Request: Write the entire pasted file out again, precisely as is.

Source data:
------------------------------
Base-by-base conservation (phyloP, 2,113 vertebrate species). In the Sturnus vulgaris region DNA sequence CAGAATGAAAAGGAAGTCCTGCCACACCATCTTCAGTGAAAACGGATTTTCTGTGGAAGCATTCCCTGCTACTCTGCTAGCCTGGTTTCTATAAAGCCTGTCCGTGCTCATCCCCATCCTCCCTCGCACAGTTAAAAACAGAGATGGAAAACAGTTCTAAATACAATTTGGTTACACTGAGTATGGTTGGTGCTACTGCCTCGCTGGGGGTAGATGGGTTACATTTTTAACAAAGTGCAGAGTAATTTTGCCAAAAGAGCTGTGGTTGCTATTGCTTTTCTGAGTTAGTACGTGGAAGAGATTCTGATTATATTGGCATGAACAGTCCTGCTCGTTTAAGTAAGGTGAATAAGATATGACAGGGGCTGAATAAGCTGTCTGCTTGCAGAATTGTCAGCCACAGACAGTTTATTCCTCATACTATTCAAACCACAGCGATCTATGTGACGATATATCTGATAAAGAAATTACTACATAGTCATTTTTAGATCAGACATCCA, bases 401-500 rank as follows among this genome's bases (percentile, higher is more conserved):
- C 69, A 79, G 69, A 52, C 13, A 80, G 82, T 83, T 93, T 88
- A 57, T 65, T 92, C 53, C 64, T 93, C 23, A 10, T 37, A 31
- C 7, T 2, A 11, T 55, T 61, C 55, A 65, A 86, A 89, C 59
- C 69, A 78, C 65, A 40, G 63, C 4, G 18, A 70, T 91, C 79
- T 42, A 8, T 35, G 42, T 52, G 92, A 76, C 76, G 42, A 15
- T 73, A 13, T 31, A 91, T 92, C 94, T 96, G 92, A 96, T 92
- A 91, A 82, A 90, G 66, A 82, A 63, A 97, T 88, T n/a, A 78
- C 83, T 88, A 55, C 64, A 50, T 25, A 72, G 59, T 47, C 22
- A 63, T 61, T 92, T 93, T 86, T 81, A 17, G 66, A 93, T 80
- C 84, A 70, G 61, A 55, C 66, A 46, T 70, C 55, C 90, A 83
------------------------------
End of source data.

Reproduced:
Base-by-base conservation (phyloP, 2,113 vertebrate species). In the Sturnus vulgaris region DNA sequence CAGAATGAAAAGGAAGTCCTGCCACACCATCTTCAGTGAAAACGGATTTTCTGTGGAAGCATTCCCTGCTACTCTGCTAGCCTGGTTTCTATAAAGCCTGTCCGTGCTCATCCCCATCCTCCCTCGCACAGTTAAAAACAGAGATGGAAAACAGTTCTAAATACAATTTGGTTACACTGAGTATGGTTGGTGCTACTGCCTCGCTGGGGGTAGATGGGTTACATTTTTAACAAAGTGCAGAGTAATTTTGCCAAAAGAGCTGTGGTTGCTATTGCTTTTCTGAGTTAGTACGTGGAAGAGATTCTGATTATATTGGCATGAACAGTCCTGCTCGTTTAAGTAAGGTGAATAAGATATGACAGGGGCTGAATAAGCTGTCTGCTTGCAGAATTGTCAGCCACAGACAGTTTATTCCTCATACTATTCAAACCACAGCGATCTATGTGACGATATATCTGATAAAGAAATTACTACATAGTCATTTTTAGATCAGACATCCA, bases 401-500 rank as follows among this genome's bases (percentile, higher is more conserved):
- C 69, A 79, G 69, A 52, C 13, A 80, G 82, T 83, T 93, T 88
- A 57, T 65, T 92, C 53, C 64, T 93, C 23, A 10, T 37, A 31
- C 7, T 2, A 11, T 55, T 61, C 55, A 65, A 86, A 89, C 59
- C 69, A 78, C 65, A 40, G 63, C 4, G 18, A 70, T 91, C 79
- T 42, A 8, T 35, G 42, T 52, G 92, A 76, C 76, G 42, A 15
- T 73, A 13, T 31, A 91, T 92, C 94, T 96, G 92, A 96, T 92
- A 91, A 82, A 90, G 66, A 82, A 63, A 97, T 88, T n/a, A 78
- C 83, T 88, A 55, C 64, A 50, T 25, A 72, G 59, T 47, C 22
- A 63, T 61, T 92, T 93, T 86, T 81, A 17, G 66, A 93, T 80
- C 84, A 70, G 61, A 55, C 66, A 46, T 70, C 55, C 90, A 83